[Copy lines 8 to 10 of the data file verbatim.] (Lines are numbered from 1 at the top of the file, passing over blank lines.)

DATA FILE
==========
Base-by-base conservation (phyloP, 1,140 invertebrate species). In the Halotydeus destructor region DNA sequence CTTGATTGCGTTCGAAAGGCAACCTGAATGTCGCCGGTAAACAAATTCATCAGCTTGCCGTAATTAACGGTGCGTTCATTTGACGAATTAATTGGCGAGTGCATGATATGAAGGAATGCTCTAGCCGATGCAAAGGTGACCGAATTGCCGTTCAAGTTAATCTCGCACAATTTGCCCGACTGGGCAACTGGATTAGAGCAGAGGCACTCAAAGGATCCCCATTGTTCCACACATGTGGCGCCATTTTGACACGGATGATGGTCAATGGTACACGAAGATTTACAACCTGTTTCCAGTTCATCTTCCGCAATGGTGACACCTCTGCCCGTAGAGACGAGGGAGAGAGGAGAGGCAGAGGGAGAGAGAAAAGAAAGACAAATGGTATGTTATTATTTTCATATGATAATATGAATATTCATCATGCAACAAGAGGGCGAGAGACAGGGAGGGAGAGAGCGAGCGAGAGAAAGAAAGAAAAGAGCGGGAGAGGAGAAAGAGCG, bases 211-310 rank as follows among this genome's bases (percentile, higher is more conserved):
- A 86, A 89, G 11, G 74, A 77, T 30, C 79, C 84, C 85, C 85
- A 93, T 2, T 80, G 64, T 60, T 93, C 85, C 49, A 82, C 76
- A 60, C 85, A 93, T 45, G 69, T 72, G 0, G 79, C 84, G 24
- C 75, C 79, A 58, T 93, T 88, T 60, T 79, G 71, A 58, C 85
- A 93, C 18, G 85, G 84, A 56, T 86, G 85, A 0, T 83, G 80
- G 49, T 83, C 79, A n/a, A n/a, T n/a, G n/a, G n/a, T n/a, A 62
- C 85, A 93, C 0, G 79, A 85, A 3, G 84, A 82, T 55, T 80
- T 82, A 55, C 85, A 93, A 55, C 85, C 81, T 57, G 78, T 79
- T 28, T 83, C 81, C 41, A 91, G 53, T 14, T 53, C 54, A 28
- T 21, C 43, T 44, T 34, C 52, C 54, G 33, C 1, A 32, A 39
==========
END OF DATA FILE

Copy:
- C 85, A 93, C 0, G 79, A 85, A 3, G 84, A 82, T 55, T 80
- T 82, A 55, C 85, A 93, A 55, C 85, C 81, T 57, G 78, T 79
- T 28, T 83, C 81, C 41, A 91, G 53, T 14, T 53, C 54, A 28